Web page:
It's been a massive year for the Men, the Brooklyn band who play scuzzy punk rock, country ditties and everything in-between on their latest album, Open Your Heart. And not even bad weather can stop their momentum.
While October's Hurricane Sandy closed down most of New York, the quartet still lugged their gear into a bar called Don Pedro.
"The show was the night before the storm and I think it was the only show in New York that wasn't cancelled," singer/guitarist Mark Perro says.
"That show ended up being great, and it was tonnes of fun. It was at this bar that we all live nearby, and hang out at, and anyone who didn't have to travel by train was there. Everyone was stuck inside and waiting out the storm and it was fun to wait it out together."
The terror and uncertainty of the storm was the polar opposite to how the year kicked off for the Men, which saw them pick up their strongest praise yet with US tastemakers Pitchfork, among others, declaring them a band to watch.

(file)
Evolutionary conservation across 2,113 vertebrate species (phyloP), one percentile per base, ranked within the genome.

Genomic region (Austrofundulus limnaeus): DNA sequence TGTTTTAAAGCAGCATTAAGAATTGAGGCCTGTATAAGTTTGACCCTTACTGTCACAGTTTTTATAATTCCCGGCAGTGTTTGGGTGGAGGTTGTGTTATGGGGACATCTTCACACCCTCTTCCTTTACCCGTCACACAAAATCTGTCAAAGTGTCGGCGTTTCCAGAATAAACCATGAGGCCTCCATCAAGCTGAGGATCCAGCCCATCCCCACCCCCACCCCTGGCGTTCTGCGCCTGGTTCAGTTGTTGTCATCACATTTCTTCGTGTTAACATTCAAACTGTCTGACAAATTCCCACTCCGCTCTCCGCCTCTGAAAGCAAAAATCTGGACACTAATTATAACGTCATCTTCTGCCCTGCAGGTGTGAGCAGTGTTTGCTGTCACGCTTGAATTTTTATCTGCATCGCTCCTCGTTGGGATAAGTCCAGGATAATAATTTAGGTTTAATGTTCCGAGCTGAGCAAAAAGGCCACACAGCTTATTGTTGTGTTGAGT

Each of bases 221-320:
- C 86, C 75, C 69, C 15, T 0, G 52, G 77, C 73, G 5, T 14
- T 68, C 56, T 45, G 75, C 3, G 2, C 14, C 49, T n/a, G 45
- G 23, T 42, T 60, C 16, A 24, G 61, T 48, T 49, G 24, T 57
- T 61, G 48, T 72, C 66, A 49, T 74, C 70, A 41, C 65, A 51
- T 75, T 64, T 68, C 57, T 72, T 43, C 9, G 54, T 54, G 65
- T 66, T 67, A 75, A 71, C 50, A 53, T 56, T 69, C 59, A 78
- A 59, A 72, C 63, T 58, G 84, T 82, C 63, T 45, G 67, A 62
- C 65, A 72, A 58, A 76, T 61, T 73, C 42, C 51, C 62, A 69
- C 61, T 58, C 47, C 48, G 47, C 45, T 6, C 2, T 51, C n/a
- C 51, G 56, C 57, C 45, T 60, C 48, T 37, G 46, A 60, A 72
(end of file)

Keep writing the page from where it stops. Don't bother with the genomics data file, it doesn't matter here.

"It was interesting and a new thing for us because we're a punk band and living this very DIY underground existence where no one even acknowledged our presence," Perro explains.
"Then you have this other world, and all these other influences, and all these other people talking to you and giving their opinion on what you should do and what you shouldn't do. It was a good thing for us and I think we learnt a lot from it. We're not opposed to people liking the record and getting into it."
Fans will have two records from the band to get into next year as they have one ready for release in March, and another being recorded this month.
"We rented a house in upstate New York in a town called Big Indian," Perro says. "We went there for a few weeks and we built a studio in the house, we worked on a lot of material and finished that record back in May. Now, we're going into a studio here in Brooklyn with some good friends of ours to work on a new record.
"We're all pretty excited about having some new instrumentation for that one; some piano and some horns and some different stuff that we haven't been able to really mess with before."
'We're not opposed to people liking the record and getting into it.'